Fr. Roy Cimagala .
SINCE we are made in the image and likeness of God, we have been given the power to be truly like God. In fact, we are meant not only to belong to God, as any creature belongs to him, but to share in God’s very own life as children of his. We are not just any ordinary creature. We are very special, the masterpiece of all of God’s creation.
That may be an incredible statement that we can say about ourselves, but that happens to be what our Christian faith tells us, no matter how undeserving we are of such dignity. And if we are Christian believers even if we cannot understand everything that our faith tells us, we know that such statement is true. It’s not a gratuitous affirmation.
This is what is called, “capax Dei,” an expression coined by St. Augustine that means that we are capable of becoming like God or that we are capable for God. To be sure, this power is a result first of all of God’s grace. But that grace requires a human counterpart which comes in the form, first of all, of humility.
Humility is the virtue that makes us acknowledge that we are nothing without God. It sort of opens our soul for the grace of God to enter. And it is this grace that transforms us, irrespective of our human impotencies, mistakes and errors, into becoming children of God.
And with God’s grace in our soul because of our humility, we can manage to receive the gifts of faith, hope and charity. We can believe natural truths that not only are difficult to discover but also to understand. Even more, it is humility that would enable us to believe supernatural truths where there is no way we can fully understand them, much less, explain them in a human way.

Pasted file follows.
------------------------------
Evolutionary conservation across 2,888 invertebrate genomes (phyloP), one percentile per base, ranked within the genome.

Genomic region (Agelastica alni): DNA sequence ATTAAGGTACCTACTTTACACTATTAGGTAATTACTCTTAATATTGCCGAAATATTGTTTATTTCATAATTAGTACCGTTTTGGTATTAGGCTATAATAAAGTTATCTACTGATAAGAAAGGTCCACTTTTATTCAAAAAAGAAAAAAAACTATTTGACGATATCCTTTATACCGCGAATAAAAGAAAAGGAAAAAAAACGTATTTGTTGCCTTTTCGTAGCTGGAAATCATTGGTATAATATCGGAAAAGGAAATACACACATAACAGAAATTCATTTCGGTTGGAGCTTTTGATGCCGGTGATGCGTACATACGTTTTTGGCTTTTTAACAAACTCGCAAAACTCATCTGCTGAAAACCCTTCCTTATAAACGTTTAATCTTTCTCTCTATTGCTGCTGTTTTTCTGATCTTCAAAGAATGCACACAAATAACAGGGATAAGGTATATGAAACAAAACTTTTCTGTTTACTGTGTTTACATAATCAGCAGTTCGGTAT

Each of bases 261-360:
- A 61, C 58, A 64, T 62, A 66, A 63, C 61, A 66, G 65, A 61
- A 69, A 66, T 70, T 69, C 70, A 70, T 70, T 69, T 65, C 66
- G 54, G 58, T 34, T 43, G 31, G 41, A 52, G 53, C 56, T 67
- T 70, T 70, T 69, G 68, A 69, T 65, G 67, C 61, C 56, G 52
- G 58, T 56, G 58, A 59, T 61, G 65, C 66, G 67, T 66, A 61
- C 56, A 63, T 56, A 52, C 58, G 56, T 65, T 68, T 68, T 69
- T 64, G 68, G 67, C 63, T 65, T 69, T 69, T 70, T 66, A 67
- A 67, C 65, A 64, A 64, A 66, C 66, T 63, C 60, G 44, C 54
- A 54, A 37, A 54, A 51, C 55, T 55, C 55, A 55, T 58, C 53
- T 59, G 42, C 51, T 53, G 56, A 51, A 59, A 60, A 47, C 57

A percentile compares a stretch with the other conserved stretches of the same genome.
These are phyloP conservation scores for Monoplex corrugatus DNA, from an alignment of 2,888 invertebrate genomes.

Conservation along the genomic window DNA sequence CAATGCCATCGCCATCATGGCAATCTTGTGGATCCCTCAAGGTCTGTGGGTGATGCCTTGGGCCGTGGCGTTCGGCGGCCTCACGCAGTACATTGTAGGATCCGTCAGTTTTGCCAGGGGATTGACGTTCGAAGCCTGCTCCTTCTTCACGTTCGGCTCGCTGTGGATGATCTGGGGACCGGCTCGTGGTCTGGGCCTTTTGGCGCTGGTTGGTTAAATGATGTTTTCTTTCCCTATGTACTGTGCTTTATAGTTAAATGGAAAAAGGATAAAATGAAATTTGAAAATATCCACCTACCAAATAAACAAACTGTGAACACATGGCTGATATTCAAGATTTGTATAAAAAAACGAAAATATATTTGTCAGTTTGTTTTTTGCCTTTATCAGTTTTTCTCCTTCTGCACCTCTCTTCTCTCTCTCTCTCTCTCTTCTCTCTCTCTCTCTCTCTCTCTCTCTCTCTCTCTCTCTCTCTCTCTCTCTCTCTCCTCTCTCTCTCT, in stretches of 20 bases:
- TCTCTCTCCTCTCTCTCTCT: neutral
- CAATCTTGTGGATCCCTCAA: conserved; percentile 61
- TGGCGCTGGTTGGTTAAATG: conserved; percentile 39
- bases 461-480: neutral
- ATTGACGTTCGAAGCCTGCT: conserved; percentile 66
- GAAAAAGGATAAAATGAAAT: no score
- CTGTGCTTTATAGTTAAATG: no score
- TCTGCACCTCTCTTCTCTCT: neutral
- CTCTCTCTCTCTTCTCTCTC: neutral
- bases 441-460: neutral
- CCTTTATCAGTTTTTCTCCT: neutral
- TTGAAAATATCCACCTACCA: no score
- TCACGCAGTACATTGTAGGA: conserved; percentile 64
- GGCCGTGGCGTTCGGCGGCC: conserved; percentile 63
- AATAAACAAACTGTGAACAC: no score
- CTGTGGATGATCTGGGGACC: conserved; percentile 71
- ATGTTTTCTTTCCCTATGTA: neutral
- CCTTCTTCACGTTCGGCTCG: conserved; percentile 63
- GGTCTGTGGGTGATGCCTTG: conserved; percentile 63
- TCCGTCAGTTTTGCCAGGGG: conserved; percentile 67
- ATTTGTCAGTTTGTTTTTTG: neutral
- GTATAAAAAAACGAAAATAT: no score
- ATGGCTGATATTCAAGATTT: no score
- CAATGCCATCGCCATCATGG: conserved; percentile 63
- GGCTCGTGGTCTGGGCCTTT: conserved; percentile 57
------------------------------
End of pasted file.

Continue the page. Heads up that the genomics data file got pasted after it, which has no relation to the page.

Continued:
It is humility that would enable us to be like Christ, to be “alter Christus,” who is the pattern of our humanity and the redeemer of our damaged humanity. It is when we are humble that we can manage to bear and to suffer all things, and to love even our enemies, offering forgiveness to our offenders, just like what Christ did and continues to do.
Pride, the opposite of humility, is what blocks God’s grace from entering into our soul. It restricts us to our own powers alone, which in the first place are given by God but which we consider simply to be our own. It gives us a false light, quite convincing in its effect on us, but is really deceptive. It cannot go the distance insofar as the demands and requirements of our authentic human dignity are concerned.
We have to do everything to always grow in the virtue of humility, by training ourselves to always be with God and mindful of everybody else. Humility is like emptying ourselves completely so that God can fully be with us and bring us to our fullest dignity.
This will definitely requires a lot of sacrifices. That’s why Christ told us that if we want to follow him, we should deny ourselves, carry the cross, and follow him. (cfr. Mt 16,24) We have to convince ourselves everyday that we cannot actually follow Christ and identify ourselves with him as we should, unless some self-denials are involved.
Without these self-denials, which are the sure expressions of humility, there is no way we can be like Christ. Our capacity to be like God, “capax Dei,” would be compromised.
Let’s always follow the example of Our Lady, whose continual “Fiat” (be it done) to God’s will, made her the Mother of God and our mother. Her humility catapulted her to be the perfect human person, just like how God wanted us in the beginning, sinless, pure, fully identified with God!